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Oklahoma lawmakers are trolling the US government on abortion and trans rights

AP Photo/Sue Ogrocki
Oklahoma state Sen. Nathan Dahm, author of the anti-abortion bill.
  • Kate Groetzinger
By Kate Groetzinger

Ideas fellow

Published This article is more than 2 years old.

The gloves came off in Oklahoma this week, as conservative lawmakers put forward three separate but equally aggressive pieces of legislation.

First, the state legislature approved a bill criminalizing the act of providing an abortion in Oklahoma. Then lawmakers introduced a bill that calls for the impeachment of president Barack Obama, attorney general Loretta Lynch and secretary of education John King, each for “[exceeding] his or her constitutional authority.” 

The abortion bill was swiftly vetoed by Oklahoma governor Mary Fallin (R), who has still signed 18 bills restricting abortion access in the state since 2011, according to the Center for Reproductive Rights (CRR). This one faced strong resistance from advocacy groups, and was unlikely to stand up in court.

The bathroom bill, a response to Obama’s threat to withhold education funding from states with restrictive policies, is also unlikely to stick. Already, LGBTQ advocacy group Freedom Oklahoma has said they will sue Oklahoma if it passes, and North Carolina is currently fighting a Department of Justice lawsuit over a similar bill it passed in March.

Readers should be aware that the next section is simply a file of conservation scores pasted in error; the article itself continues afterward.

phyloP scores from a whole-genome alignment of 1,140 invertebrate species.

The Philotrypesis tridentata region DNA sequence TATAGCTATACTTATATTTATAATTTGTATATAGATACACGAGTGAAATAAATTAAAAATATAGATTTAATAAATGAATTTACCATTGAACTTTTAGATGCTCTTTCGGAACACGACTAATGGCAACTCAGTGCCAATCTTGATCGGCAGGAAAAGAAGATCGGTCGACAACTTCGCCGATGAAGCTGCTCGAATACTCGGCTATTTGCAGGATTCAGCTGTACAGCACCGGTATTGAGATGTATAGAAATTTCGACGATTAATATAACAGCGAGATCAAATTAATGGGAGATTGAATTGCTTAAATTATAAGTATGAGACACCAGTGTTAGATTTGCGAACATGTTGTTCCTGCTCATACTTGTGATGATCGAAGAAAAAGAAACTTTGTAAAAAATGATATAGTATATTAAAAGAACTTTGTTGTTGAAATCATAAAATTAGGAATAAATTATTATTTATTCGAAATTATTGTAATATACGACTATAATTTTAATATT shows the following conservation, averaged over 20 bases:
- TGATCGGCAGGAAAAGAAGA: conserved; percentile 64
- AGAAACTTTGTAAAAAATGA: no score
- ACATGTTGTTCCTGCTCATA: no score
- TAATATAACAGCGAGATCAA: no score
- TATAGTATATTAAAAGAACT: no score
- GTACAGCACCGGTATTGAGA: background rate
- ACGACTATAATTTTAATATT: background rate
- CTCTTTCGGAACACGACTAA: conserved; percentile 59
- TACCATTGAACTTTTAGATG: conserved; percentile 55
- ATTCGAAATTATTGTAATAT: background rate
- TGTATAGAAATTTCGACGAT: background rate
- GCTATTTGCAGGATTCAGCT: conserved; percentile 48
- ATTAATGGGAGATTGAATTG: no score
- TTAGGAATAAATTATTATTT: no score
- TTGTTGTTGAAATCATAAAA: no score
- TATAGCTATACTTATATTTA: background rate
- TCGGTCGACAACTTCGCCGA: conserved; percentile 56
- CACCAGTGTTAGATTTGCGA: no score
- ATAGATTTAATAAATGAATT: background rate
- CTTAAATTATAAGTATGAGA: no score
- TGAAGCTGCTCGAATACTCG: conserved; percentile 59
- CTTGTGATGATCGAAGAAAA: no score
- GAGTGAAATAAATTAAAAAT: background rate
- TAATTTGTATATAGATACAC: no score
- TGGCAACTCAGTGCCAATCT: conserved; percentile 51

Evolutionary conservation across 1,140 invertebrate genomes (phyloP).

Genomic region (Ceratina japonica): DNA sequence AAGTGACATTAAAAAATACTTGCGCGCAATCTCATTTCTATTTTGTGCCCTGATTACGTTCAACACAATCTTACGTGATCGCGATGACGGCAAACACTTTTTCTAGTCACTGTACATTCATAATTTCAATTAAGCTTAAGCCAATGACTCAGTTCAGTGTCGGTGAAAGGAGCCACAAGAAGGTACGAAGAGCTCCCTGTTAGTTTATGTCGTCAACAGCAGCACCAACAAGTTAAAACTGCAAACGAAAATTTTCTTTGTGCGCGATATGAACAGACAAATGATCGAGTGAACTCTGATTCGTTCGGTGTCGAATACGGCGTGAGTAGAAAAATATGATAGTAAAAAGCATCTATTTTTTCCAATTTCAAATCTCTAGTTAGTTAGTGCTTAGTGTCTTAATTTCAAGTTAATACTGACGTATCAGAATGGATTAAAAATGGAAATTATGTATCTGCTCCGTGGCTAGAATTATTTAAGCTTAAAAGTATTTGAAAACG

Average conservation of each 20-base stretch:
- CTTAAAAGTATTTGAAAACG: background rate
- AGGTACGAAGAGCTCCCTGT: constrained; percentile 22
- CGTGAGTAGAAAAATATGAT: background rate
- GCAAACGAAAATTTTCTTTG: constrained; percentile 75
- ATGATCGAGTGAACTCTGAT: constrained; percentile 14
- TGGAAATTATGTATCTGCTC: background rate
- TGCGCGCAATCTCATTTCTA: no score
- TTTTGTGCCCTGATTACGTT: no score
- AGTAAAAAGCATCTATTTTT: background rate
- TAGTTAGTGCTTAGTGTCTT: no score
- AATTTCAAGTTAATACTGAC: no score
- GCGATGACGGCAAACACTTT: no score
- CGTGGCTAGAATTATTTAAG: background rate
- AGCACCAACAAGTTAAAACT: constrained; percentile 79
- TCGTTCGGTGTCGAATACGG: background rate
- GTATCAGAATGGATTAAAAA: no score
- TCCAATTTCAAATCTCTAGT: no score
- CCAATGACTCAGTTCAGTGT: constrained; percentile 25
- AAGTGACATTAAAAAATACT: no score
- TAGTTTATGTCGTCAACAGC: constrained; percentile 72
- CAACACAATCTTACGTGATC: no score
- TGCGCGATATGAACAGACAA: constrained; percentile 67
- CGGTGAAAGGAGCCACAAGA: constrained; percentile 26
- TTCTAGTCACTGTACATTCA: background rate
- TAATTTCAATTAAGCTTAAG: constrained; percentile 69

But the clearest message to the White House is the Oklahoma legislature’s call to impeach Obama, Lynch, King, and essentially anyone else involved in demanding transgender rights.

For now, Oklahoma doesn’t have the means to back up its lawmakers’ moxie. The state’s budget shortfall has grown to $1.3 billion in 2016 from $900 million a year earlier, leaving little cushion for lawsuits. If Oklahoma does end up in a costly legal fight, Fallin has shown she’s not afraid to cut healthcare and education funding to balance the budget.

That should make these bills unpalatable even to Oklahomans. While the state’s voters are mixed on outlawing abortion, according to SoonerPoll, more than half of them don’t want to should the cost of additional spending on education. They may have to, if lawmakers stay focused on abortion clinics and school bathrooms instead of women’s health care and students’ textbooks.

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